In this post, I review The Messenger Is the Message: How to Mobilize Customers and Unleash the Power of Advocate Marketing.
It’s getting harder to grab the attention of B2B buyers.
Between meetings and putting out fires, they barely have time for the core part of their job – let alone the time to engage with your brand.
“The average office worker receives more than 120 emails and checks their devices hundreds of times per day.”
So, how can you stand out from the pack and engage today’s time-strapped customers?
Introducing … Your Advocates!
B2B buyers ignore most marketing, as they’re not interested in annoying sales pitches.
Instead, they turn to their peers for recommendations. Research has shown that 84% of B2B decision makers begin their buying process with a referral.
If you want to get noticed by customers, you must find a way into their inner circle.
But your new sales brochure isn’t the way in.
Instead, you’ll need an army of customer advocates who will promote your content and recommend you to others.
To learn more about advocate marketing, I recently read The Messenger is The Message: How to Mobilize Customers and Unleash the Power of Advocate Marketing by Mark Organ and Deena Zenyk.
The book offers a step-by-step guide on how B2B marketers can turn away from self-focused sales – or “selfie marketing” – and transform their business with advocates. It contains advice from advocate marketing leaders, as well as case studies from B2B technology companies that have succeeded with advocate marketing.
What Is Advocate Marketing?
Here is how Deena and Mark define advocate marketing:
“Advocate marketing is the process of discovering, nurturing, and mobilizing a company’s most enthusiastic customers to create a marketing engine that powers sales. Put simply, it’s a system for making customers happy, and then capitalizing on that happiness to benefit your business.”
When you make your advocates happy, they will recommend you to others. For example, they will write five-star reviews, send you referrals, serve as references, share their success stories, and much more.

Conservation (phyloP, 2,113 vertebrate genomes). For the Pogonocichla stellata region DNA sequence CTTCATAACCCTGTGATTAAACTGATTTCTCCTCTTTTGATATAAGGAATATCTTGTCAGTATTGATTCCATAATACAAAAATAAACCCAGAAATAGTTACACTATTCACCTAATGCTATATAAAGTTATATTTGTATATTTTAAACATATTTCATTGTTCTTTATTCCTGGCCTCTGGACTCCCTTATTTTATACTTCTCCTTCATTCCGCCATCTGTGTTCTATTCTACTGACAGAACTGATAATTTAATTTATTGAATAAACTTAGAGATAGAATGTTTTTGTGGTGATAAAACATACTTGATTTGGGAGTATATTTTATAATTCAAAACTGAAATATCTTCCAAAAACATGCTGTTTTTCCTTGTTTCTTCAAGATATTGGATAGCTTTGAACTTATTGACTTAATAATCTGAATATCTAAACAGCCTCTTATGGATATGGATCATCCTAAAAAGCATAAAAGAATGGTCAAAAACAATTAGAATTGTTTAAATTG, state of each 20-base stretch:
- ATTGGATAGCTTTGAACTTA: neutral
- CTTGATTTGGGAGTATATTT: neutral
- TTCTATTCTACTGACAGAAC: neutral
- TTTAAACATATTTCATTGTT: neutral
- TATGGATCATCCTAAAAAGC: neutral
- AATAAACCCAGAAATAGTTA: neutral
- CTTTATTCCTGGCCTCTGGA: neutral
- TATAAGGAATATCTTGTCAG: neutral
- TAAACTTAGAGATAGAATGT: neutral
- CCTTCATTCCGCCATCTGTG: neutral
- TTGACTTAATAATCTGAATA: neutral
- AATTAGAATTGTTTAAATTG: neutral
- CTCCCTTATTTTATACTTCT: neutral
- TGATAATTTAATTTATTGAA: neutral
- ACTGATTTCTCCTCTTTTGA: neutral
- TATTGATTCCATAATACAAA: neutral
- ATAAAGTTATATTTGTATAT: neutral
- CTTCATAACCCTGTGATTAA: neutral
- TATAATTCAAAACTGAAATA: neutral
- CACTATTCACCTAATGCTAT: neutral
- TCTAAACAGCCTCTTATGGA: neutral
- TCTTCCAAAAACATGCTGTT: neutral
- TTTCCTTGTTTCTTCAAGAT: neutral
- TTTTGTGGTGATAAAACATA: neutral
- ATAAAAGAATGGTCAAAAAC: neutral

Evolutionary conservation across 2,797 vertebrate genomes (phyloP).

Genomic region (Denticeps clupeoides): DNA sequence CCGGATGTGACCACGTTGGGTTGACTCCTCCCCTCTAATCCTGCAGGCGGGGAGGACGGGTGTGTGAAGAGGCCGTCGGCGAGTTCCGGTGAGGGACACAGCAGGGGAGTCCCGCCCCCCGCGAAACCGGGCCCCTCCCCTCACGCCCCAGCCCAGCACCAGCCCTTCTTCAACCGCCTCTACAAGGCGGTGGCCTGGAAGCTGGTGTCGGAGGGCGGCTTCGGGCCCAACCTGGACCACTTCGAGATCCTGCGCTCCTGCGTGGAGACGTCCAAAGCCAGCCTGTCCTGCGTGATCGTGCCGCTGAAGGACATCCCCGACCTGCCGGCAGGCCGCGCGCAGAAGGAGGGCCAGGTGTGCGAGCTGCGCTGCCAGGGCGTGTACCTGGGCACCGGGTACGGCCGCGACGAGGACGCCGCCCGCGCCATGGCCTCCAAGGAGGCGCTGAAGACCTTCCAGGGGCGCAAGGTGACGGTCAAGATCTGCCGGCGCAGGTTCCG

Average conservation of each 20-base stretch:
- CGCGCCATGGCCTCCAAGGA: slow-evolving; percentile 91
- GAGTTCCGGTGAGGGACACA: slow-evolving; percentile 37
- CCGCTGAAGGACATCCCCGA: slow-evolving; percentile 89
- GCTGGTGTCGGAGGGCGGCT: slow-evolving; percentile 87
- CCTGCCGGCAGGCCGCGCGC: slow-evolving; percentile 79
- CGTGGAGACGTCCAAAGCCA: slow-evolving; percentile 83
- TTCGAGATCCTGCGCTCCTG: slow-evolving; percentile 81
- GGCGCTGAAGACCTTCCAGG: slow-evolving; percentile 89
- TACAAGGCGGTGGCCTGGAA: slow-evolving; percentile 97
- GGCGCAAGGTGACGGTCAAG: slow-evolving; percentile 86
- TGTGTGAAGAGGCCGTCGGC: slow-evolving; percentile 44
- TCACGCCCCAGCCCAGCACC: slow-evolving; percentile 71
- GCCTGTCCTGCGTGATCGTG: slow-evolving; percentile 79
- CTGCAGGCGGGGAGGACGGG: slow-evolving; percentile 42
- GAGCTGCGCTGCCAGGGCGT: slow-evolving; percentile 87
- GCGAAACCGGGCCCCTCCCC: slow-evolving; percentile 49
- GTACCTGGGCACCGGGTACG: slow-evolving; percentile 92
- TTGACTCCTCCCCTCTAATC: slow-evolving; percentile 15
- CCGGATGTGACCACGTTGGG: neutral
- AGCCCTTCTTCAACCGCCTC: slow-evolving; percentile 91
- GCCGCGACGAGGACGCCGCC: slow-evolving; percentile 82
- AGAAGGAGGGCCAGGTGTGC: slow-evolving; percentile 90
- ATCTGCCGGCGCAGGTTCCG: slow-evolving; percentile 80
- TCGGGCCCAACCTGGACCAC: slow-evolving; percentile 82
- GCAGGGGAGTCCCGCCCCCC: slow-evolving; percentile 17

In fact, you can think of advocates as an extended version of your sales and marketing team.
5 Ways to Turbocharge Your B2B Marketing With Advocacy
You likely have lots of customers who are willing to recommend you to others.
You just need to reach out to them.
Here are 5 ways that B2B marketers can harness the power of advocacy to engage customers and drive sales:
1. Listen to your advocates.
A lot of B2B marketing pushes sales messages out to customers – whether or not they want to hear them.
Advocate marketing flips this upside-down by putting the focus on the customer. Instead of telling customers what to buy, you listen to them to find out what they want.
The book states that listening to your community is the key to bringing them on board.
“The primary reason people initially join a community—especially an online community related to a company—is the desire to provide feedback. They want to be heard.”
2. Value your advocates’ time.
Your customers are busy people.
If you want them to take time out of their day to advocate for your company, you must make their experience worthwhile.
The authors recommend that you give advocates something new and relevant every time they interact with you. For example, you can offer them educational opportunities that will help them become superstars at their jobs. You can also give them incentives – such as swag or a VIP experience.